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Originally published by 2 Minute Medicine® (view original article). Reused on AccessMedicine with permission.

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1. This prospective cohort study showed that mentally stimulating activities (computer use, craft activities, social activities and playing games) in late-age (>70 years old) were associated with decreased risk of incident mild cognitive impairment (MCI).

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2. When stratified by apolipoprotein E ε4 (APOE ε4) carrier status, those at lowest risk of developing MCI engaged in mentally stimulating activities and were non-carriers of APOE ε4, and those at highest risk did not partake in mentally stimulating activities and were APOE ε4 carriers.

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Evidence Rating Level: 2 (Good)

Study Rundown:

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Dementia is a common morbid condition among the elderly. Given lack of current medical treatment, prevention through lifestyle modification is important to investigate. Previous studies have shown an association between mentally stimulating activities and mild cognitive impairment (MCI), however it is unclear how these activities, if done in later life, can impact incidence of MCI. This population-based prospective cohort study aimed to investigate the effect of late-life mentally stimulating activities on the incidence of MCI and to evaluate the influence of the apolipoprotein E ε4 (APOE ε4) genotype.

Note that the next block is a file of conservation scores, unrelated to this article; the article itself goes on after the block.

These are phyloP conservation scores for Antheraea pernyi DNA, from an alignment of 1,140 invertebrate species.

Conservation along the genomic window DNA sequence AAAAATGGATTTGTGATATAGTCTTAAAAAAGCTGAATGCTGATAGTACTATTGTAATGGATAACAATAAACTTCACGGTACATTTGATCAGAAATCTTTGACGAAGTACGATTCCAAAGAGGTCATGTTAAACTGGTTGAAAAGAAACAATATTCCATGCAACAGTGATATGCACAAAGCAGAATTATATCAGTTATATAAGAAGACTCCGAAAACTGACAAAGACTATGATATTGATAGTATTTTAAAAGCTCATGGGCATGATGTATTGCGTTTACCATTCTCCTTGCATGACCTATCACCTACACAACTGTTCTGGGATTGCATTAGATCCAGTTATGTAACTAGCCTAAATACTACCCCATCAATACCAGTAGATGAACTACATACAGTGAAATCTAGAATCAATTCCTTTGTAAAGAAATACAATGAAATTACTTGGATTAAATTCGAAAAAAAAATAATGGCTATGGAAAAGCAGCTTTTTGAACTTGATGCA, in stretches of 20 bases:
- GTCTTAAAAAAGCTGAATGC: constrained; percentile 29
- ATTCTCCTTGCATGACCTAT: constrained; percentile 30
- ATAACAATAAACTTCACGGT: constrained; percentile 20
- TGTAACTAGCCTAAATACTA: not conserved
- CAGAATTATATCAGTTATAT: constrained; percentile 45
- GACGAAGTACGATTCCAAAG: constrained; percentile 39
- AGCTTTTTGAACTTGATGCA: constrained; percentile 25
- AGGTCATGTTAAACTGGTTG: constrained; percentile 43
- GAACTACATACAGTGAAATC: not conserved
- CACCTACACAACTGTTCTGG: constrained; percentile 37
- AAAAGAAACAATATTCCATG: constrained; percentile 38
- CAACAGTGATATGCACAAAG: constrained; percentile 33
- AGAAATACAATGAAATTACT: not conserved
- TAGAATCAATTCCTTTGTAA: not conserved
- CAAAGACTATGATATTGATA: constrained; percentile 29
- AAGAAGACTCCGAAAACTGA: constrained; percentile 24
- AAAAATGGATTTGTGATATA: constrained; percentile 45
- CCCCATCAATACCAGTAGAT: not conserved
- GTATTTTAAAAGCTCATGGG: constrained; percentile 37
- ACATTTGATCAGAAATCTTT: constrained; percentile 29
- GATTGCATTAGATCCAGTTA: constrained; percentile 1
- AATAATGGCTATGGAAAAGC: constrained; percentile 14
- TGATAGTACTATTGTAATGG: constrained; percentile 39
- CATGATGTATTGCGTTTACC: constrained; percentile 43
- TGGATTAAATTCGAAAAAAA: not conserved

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Certain late-life mentally stimulating activities, such as playing games, engaging in craft activities, computer use, and social activities, significantly decreased the risk of MCI. When stratified for APOE ε4 genotype, lowest risk of MCI was among participants without APOE ε4 and who engaged in mentally stimulating activities. The highest risk was among participants who were APOE ε4 carriers and who did not engage in these activities. Strengths of this study included its population-based cohort and robust outcome analysis using many validated neurocognitive-testing tools. Limitations included use of questionnaires to determine the exposure of interest, thus affected by recall bias. Also, effects of activities conducted earlier in life may also have confounded the results.

In-Depth [prospective cohort]:

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This prospective, population-based cohort study was conducted from April 2006 to June 2016 using patients from the Mayo Clinic Study of Aging (MCSA) in Olmsted County, Minnesota. This cohort included participants 70 or older who were cognitively normal at baseline. Information about the frequency of mentally stimulating activities (reading books, craft activities, computer use, playing games, social activities) was gathered for the year prior to enrollment into the MCSA as the exposure of interest. Additionally, blood samples were taken to determine the participants APOE ε4 genotype. These participants were then followed for 4 years for the primary outcome of incident MCI diagnosed as per published criteria. Statistical analysis included hazard ratio calculations with Cox proportional hazards regression models.

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This study of 1,929 participants showed that certain late-life mentally stimulating activities significantly decreased the risk of MCI. These activities included: playing games (HR 0.78; 95% CI 0.65-0.95), engaging in craft activities (HR 0,72; 95% CI 0.57-0.90), computer use (HR 0.70; 95% CI 0.57-0.85) and social activities (HR 0.77; 95% CI 0.58-0.92). When stratified for APOE ε4 genotype, those with lowest risk of MCI were APOE ε4 non-carriers who engaged in mentally stimulating activities and those at highest risk were APOE ε4 carriers who did not engage in mentally stimulating activities.

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